HL Deb 17 July 2003 vol 651 cc1009-25

1.41 p.m.

The Attorney-General (Lord Goldsmith)

My Lords, I beg to move that the House do now again resolve itself into Committee on this Bill.

Moved, That the House do now again resolve itself into Committee.—(Lord Goldsmith.)

On Question, Motion agreed to.

House in Committee accordingly.

[The DEPUTY CHAIRMAN OF COMMITTEES (Lord Elton) in the Chair.]

Clause 57 [Prosecution right of appeal against certain rulings]:

Lord Thomas of Gresford moved Amendment No. 132J:

Page 39, line 31, leave out subsection (8).

The noble Lord said: We move now to Part 9 of the Bill dealing with prosecution appeals. I should say at the outset that we do not have any objection in principle to prosecution appeals for preliminary rulings. However, a little caution needs to be exercised because a great deal of judicial time can be wasted. During the last experience I had of appealing a preliminary hearing from the defence point of view, we spent some time in the Court of Appeal, where eventually the defendant lost on the preliminary hearing but was acquitted. Although it was very interesting, it did not have a great deal of effect.

I am very hopeful that the amendment will be accepted by the Government because Clause 57(8) refers to a trial conducted without a jury in the Crown Court, and trials conducted without a jury will not exist after Part 7 disappeared from the Bill the other day. I am sure that the noble and learned Lord would not want an inconsistent Bill sent to the House of Commons. I beg to move.

Lord Goldsmith

Perhaps I may deal first with the amendment and then take the opportunity to deal more generally with this part of the Bill. As the noble Lord, Lord Thomas of Gresford, said, it is the first time that we have touched on it.

The purpose of Amendment No. 132J is to delete subsection (8) consequential upon the deletion of Part 7 of the Bill. The noble Lord used the word "disappearance" in relation to that part of the Bill; the Government's view is that that disappearance is temporary. We oppose the removal of Part 7 and will restore it in another place. Having said that, as matters stand at the moment it would not be reasonable for me to resist the amendment. That could possibly delay the Committee's consideration of other important parts of the Bill. The fact that I do so obviously does not imply any acceptance of the removal of Part 7, to which we remain firmly opposed.

If Part 7 is restored to the Bill, it will be necessary to bring forward consequential amendments. I give notice of that now because it will necessarily add to any amendments that may come back from another place.

There are a number of other consequential provisions in the Bill which may not be as straightforward as this one and which may require different handling. We will give further consideration to those but, on this occasion, I can accept the noble Lord's amendment.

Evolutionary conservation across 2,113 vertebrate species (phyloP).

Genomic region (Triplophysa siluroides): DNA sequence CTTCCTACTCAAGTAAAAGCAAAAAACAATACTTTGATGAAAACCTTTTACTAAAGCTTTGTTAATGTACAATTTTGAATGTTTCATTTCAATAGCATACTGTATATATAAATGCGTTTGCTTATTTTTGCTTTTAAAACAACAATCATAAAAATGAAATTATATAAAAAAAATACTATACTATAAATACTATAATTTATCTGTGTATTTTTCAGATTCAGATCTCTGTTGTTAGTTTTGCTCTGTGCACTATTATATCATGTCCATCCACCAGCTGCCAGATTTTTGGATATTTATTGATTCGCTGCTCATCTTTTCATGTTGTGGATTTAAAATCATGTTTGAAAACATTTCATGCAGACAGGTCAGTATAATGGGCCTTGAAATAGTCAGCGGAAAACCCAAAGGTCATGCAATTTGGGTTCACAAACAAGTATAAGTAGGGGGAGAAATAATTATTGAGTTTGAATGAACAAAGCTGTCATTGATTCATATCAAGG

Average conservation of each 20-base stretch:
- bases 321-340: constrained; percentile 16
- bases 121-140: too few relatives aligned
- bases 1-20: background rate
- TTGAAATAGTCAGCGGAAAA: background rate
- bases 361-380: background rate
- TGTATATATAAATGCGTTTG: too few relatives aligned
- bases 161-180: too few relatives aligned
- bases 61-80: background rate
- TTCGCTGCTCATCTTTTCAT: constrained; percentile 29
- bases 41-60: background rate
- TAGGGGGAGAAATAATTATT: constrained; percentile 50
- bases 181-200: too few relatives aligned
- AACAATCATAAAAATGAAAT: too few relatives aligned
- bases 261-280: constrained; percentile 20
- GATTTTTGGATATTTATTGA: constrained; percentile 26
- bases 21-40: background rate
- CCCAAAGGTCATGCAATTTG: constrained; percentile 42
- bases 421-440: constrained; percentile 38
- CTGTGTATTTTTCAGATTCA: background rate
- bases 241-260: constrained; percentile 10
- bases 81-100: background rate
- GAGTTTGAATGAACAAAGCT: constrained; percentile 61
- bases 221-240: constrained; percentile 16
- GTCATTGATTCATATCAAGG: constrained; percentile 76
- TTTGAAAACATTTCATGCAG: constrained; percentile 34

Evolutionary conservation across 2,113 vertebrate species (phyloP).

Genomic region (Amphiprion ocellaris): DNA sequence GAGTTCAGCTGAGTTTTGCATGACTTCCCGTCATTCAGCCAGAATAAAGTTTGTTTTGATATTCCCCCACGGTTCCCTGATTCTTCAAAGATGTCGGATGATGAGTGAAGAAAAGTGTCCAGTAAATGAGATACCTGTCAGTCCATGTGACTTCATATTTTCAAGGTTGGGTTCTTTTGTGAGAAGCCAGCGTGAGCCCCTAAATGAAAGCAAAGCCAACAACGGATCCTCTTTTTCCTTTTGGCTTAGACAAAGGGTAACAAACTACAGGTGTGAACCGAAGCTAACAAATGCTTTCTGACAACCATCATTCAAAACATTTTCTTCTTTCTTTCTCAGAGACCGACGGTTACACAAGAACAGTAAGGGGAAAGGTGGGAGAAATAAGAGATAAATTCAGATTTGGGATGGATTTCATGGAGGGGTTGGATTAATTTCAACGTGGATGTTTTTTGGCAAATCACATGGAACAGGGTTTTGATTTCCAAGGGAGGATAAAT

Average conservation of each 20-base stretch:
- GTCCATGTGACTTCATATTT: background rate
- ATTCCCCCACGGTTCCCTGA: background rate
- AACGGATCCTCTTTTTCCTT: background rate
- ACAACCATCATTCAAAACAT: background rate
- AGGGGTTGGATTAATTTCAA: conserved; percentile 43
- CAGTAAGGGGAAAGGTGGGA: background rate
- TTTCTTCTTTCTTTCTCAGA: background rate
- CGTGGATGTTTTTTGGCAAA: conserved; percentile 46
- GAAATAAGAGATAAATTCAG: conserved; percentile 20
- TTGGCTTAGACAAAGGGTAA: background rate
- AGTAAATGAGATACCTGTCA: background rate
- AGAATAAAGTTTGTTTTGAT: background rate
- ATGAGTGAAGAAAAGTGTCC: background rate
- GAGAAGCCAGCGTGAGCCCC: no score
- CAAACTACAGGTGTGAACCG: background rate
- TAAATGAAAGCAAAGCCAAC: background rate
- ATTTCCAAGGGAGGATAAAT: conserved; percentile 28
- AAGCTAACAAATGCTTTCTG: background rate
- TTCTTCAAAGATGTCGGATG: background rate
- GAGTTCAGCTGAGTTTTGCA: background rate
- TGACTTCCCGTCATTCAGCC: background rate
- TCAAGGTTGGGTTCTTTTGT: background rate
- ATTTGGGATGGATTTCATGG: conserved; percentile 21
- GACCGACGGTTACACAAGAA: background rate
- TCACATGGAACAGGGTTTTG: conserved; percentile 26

Let me take a moment to say something further about this part of the Bill in order to avoid saying it at a later stage in Committee. This part of the Bill creates a new right of appeal for the prosecutor against any ruling made by a Crown Court judge, either at a pre-trial hearing or during a trial, that terminates the trial early before the jury has been asked to consider the evidence.

At present, the defence has a right of appeal against conviction and sentence at the end of a trial but the prosecution has no equivalent right to challenge judges' rulings that bring cases to an end prematurely before the jury has been asked to consider the evidence. The purpose of these appeal provisions is to remedy that imbalance. This will assist in improving the consistency of judicial decision-taking. Where the Court of Appeal disagrees with a judge's ruling it will enable cases that otherwise would have been lost to be determined by the jury.

The provisions will enable the prosecution to appeal two kinds of rulings. The first category concerns rulings that are terminating in themselves, such as a stay of proceedings or a ruling of no case to answer. The second category concerns rulings that are so damaging to the prosecution case that at present the prosecutor is forced to offer no evidence, or no further evidence, such as a ruling to exclude a key piece of prosecution evidence or an order to disclose sensitive material to the defence.

In a letter I have sent to the noble Lord, Lord Kingsland, and copied to other noble Lords—including the noble Lord, Lord Thomas of Gresford—I have attached examples of the kinds of cases to which this can apply. I have also placed a copy in the Library. Should any Members of the Committee wish to refer to the letter but do not have it with them, I have copies available in the Chamber. I see that the noble Lord, Lord Thomas, is asking for a copy and one will he provided to him.

As the letter indicates, the Government hope to bring forward a series of amendments at Report stage. There will be two kinds of significant changes to the structure of the existing clauses. The first change will refine and clarify the existing provisions. This will include provision for essentially two matters. First, it will extend the time during which a prosecution appeal may be made to include the whole trial up to the start of the summing up. This is because a judge may withdraw a case from the jury at any time during the trial and, although there are likely to be very few such rulings after the close of the prosecution case, it is more rational to provide for a right of appeal against any terminating ruling regardless of when it is made. Secondly, there will be an amalgamation of the terminating and other rulings to clarify the provisions in Clauses 58 and 59. So those are the first kind of amendments that we intend to bring forward.